Friends it’s the first Link Lineup of 2021! Exciting! There’s so much going on and all of it is cool so let me share what’s been on my mind since the start of this stressful new year!
Critics have been around for as long as we’ve had artists, and they’ve been the objects of disdain for just as long. Which makes sense, because no one enjoys getting criticized, and no one enjoys having someone tell them that the thing they love is bad. But it’s hard for me to remember any cultural moment quite like this one, with giant high-profile celebrities shouting down critics every week and fans accusing critics of stopping their fun just by writing reviews.
Has criticism suddenly gotten more harsh than it ever used to be? It doesn’t seem to have: Old-school critics are complaining that criticism has gotten more insipid than it ever was before. “Editors and critics belong to a profession with a duty of skepticism,” Christian Lorentzen wrote at Harpers in April. “Instead, we find a class of journalists drunk on the gush.” And Lorentzen’s complaint in and of itself is an old argument, because with criticism has always come people complaining that it isn’t critical enough.
Judging from the in-fighting among critics, criticism is neither especially meaner or especially nicer right now than it was 10 years ago. It’s not criticism that has changed. Instead, it’s the reception to criticism that has changed. And as far as I can tell, that’s because of a major shift in the way we talk about popular things.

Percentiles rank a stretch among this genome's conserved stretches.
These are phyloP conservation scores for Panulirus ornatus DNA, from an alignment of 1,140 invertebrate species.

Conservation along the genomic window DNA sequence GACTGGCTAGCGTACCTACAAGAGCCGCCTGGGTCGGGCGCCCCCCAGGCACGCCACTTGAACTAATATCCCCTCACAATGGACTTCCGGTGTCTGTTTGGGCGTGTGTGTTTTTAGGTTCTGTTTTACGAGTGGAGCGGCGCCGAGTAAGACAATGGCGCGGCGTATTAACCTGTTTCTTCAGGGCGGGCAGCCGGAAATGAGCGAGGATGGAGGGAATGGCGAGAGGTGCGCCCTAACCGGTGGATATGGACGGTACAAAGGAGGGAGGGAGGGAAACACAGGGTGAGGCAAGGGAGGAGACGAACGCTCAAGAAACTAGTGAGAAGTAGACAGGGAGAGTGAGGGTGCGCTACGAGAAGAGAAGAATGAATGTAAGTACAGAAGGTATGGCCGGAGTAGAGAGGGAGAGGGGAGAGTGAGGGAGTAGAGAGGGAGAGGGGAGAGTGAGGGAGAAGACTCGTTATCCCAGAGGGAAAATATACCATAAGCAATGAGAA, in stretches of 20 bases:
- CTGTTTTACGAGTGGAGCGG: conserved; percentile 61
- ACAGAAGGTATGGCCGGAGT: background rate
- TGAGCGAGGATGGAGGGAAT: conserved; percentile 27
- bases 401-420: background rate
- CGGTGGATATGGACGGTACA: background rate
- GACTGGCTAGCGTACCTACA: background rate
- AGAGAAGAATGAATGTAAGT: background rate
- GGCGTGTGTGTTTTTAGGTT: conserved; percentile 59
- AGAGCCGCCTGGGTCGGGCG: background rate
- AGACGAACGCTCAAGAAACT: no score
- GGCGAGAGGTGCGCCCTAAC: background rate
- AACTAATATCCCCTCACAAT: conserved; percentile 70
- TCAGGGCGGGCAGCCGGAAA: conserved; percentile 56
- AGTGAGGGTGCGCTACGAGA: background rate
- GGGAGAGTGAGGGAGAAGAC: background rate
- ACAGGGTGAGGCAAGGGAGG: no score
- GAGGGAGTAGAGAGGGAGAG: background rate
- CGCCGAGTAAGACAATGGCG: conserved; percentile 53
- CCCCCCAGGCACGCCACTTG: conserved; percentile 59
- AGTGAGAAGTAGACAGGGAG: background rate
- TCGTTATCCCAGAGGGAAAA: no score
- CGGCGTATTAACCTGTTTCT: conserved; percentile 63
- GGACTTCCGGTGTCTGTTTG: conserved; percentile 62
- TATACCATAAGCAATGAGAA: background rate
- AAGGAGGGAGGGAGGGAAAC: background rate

I remember seeing a Taylor Swift review get 7 out of 10 in the review (a solid C, a passing grade where I’m from) and trigger waves of harassment towards the reviewer. When Wonder Woman 1984 came out and Black women reviewers talked about how bad the film was, they were harassed endlessly over a movie many of the people freaking out about… hadn’t seen at that point. People treat criticism of fandom – and more specifically, behaviors and bigotry in fandom like uh… racism– as an attack on fandom.
At this point, people hate criticism. They just want to enjoy things, but then they never stop to think that perhaps… critics enjoy crafting criticism. Like I don’t enjoy writing about racism specifically – especially as it’s increasingly racism against me that I get to unpack – but I do enjoy writing and thinking critically. I like looking at a problem and going “okay so this is like this because -“.
And yet, in fandom, everything but criticism falls under the umbrella of “let people like things”? I just think that there’s a difference between pushing back against genuinely poor and too harsh criticism and not wanting anyone to do any criticism because… people enjoy the thing being criticized.